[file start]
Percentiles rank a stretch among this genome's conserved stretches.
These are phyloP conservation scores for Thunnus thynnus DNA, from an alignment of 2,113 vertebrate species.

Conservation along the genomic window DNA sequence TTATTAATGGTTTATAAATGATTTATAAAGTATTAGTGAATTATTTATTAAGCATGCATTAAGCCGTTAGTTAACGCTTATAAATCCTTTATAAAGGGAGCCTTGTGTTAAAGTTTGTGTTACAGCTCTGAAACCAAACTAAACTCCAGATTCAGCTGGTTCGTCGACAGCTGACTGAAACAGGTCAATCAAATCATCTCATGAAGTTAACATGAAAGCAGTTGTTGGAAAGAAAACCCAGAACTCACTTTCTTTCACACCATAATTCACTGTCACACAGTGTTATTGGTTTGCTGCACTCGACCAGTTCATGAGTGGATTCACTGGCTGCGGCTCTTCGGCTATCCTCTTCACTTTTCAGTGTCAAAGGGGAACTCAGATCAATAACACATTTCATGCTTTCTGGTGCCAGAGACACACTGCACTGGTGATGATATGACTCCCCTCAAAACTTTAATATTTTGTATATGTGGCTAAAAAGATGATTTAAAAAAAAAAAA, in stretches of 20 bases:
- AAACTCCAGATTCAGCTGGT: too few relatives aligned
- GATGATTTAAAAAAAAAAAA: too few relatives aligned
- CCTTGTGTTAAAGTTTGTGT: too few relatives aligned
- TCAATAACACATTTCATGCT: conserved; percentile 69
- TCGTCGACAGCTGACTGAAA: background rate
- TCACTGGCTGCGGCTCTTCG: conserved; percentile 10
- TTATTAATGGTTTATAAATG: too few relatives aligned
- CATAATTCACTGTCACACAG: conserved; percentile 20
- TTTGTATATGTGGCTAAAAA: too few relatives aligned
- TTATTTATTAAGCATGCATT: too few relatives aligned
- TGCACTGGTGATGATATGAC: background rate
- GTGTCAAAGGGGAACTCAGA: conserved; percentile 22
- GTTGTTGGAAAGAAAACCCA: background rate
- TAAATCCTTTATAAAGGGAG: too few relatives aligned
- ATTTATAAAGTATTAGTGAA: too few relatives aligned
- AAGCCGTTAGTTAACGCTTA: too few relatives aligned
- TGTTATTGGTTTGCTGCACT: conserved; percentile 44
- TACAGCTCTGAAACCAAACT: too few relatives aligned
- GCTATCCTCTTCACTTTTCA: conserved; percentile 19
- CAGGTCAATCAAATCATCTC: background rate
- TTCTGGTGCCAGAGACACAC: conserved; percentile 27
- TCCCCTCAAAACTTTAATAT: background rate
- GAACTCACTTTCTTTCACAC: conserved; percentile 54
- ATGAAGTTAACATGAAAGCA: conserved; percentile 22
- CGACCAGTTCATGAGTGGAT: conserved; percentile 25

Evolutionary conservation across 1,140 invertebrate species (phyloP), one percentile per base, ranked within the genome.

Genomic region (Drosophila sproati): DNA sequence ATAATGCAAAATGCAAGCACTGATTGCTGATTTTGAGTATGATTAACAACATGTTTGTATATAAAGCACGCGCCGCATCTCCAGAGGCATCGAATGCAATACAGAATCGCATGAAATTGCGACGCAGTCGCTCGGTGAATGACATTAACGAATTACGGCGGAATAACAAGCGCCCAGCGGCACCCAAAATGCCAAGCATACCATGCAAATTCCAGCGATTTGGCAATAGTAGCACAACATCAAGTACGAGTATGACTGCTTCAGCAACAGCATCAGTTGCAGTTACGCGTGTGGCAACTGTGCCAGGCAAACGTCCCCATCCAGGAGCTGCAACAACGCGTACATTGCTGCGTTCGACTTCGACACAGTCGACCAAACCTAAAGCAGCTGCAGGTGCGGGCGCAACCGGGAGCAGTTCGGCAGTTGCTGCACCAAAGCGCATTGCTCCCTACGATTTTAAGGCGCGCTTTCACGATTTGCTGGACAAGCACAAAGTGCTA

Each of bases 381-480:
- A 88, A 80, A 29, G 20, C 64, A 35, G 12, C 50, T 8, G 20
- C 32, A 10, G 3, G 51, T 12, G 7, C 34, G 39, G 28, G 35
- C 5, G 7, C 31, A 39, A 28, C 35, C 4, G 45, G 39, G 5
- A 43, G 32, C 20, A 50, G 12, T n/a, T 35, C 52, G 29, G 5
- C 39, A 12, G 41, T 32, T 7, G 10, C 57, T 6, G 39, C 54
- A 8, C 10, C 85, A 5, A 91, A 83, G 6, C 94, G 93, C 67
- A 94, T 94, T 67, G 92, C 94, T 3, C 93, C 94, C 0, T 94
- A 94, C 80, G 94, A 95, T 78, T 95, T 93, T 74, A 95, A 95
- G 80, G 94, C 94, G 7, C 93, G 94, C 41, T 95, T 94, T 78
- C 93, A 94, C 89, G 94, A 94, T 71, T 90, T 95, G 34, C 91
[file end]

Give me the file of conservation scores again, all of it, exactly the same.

Percentiles rank a stretch among this genome's conserved stretches.
These are phyloP conservation scores for Thunnus thynnus DNA, from an alignment of 2,113 vertebrate species.

Conservation along the genomic window DNA sequence TTATTAATGGTTTATAAATGATTTATAAAGTATTAGTGAATTATTTATTAAGCATGCATTAAGCCGTTAGTTAACGCTTATAAATCCTTTATAAAGGGAGCCTTGTGTTAAAGTTTGTGTTACAGCTCTGAAACCAAACTAAACTCCAGATTCAGCTGGTTCGTCGACAGCTGACTGAAACAGGTCAATCAAATCATCTCATGAAGTTAACATGAAAGCAGTTGTTGGAAAGAAAACCCAGAACTCACTTTCTTTCACACCATAATTCACTGTCACACAGTGTTATTGGTTTGCTGCACTCGACCAGTTCATGAGTGGATTCACTGGCTGCGGCTCTTCGGCTATCCTCTTCACTTTTCAGTGTCAAAGGGGAACTCAGATCAATAACACATTTCATGCTTTCTGGTGCCAGAGACACACTGCACTGGTGATGATATGACTCCCCTCAAAACTTTAATATTTTGTATATGTGGCTAAAAAGATGATTTAAAAAAAAAAAA, in stretches of 20 bases:
- AAACTCCAGATTCAGCTGGT: too few relatives aligned
- GATGATTTAAAAAAAAAAAA: too few relatives aligned
- CCTTGTGTTAAAGTTTGTGT: too few relatives aligned
- TCAATAACACATTTCATGCT: conserved; percentile 69
- TCGTCGACAGCTGACTGAAA: background rate
- TCACTGGCTGCGGCTCTTCG: conserved; percentile 10
- TTATTAATGGTTTATAAATG: too few relatives aligned
- CATAATTCACTGTCACACAG: conserved; percentile 20
- TTTGTATATGTGGCTAAAAA: too few relatives aligned
- TTATTTATTAAGCATGCATT: too few relatives aligned
- TGCACTGGTGATGATATGAC: background rate
- GTGTCAAAGGGGAACTCAGA: conserved; percentile 22
- GTTGTTGGAAAGAAAACCCA: background rate
- TAAATCCTTTATAAAGGGAG: too few relatives aligned
- ATTTATAAAGTATTAGTGAA: too few relatives aligned
- AAGCCGTTAGTTAACGCTTA: too few relatives aligned
- TGTTATTGGTTTGCTGCACT: conserved; percentile 44
- TACAGCTCTGAAACCAAACT: too few relatives aligned
- GCTATCCTCTTCACTTTTCA: conserved; percentile 19
- CAGGTCAATCAAATCATCTC: background rate
- TTCTGGTGCCAGAGACACAC: conserved; percentile 27
- TCCCCTCAAAACTTTAATAT: background rate
- GAACTCACTTTCTTTCACAC: conserved; percentile 54
- ATGAAGTTAACATGAAAGCA: conserved; percentile 22
- CGACCAGTTCATGAGTGGAT: conserved; percentile 25

Evolutionary conservation across 1,140 invertebrate species (phyloP), one percentile per base, ranked within the genome.

Genomic region (Drosophila sproati): DNA sequence ATAATGCAAAATGCAAGCACTGATTGCTGATTTTGAGTATGATTAACAACATGTTTGTATATAAAGCACGCGCCGCATCTCCAGAGGCATCGAATGCAATACAGAATCGCATGAAATTGCGACGCAGTCGCTCGGTGAATGACATTAACGAATTACGGCGGAATAACAAGCGCCCAGCGGCACCCAAAATGCCAAGCATACCATGCAAATTCCAGCGATTTGGCAATAGTAGCACAACATCAAGTACGAGTATGACTGCTTCAGCAACAGCATCAGTTGCAGTTACGCGTGTGGCAACTGTGCCAGGCAAACGTCCCCATCCAGGAGCTGCAACAACGCGTACATTGCTGCGTTCGACTTCGACACAGTCGACCAAACCTAAAGCAGCTGCAGGTGCGGGCGCAACCGGGAGCAGTTCGGCAGTTGCTGCACCAAAGCGCATTGCTCCCTACGATTTTAAGGCGCGCTTTCACGATTTGCTGGACAAGCACAAAGTGCTA

Each of bases 381-480:
- A 88, A 80, A 29, G 20, C 64, A 35, G 12, C 50, T 8, G 20
- C 32, A 10, G 3, G 51, T 12, G 7, C 34, G 39, G 28, G 35
- C 5, G 7, C 31, A 39, A 28, C 35, C 4, G 45, G 39, G 5
- A 43, G 32, C 20, A 50, G 12, T n/a, T 35, C 52, G 29, G 5
- C 39, A 12, G 41, T 32, T 7, G 10, C 57, T 6, G 39, C 54
- A 8, C 10, C 85, A 5, A 91, A 83, G 6, C 94, G 93, C 67
- A 94, T 94, T 67, G 92, C 94, T 3, C 93, C 94, C 0, T 94
- A 94, C 80, G 94, A 95, T 78, T 95, T 93, T 74, A 95, A 95
- G 80, G 94, C 94, G 7, C 93, G 94, C 41, T 95, T 94, T 78
- C 93, A 94, C 89, G 94, A 94, T 71, T 90, T 95, G 34, C 91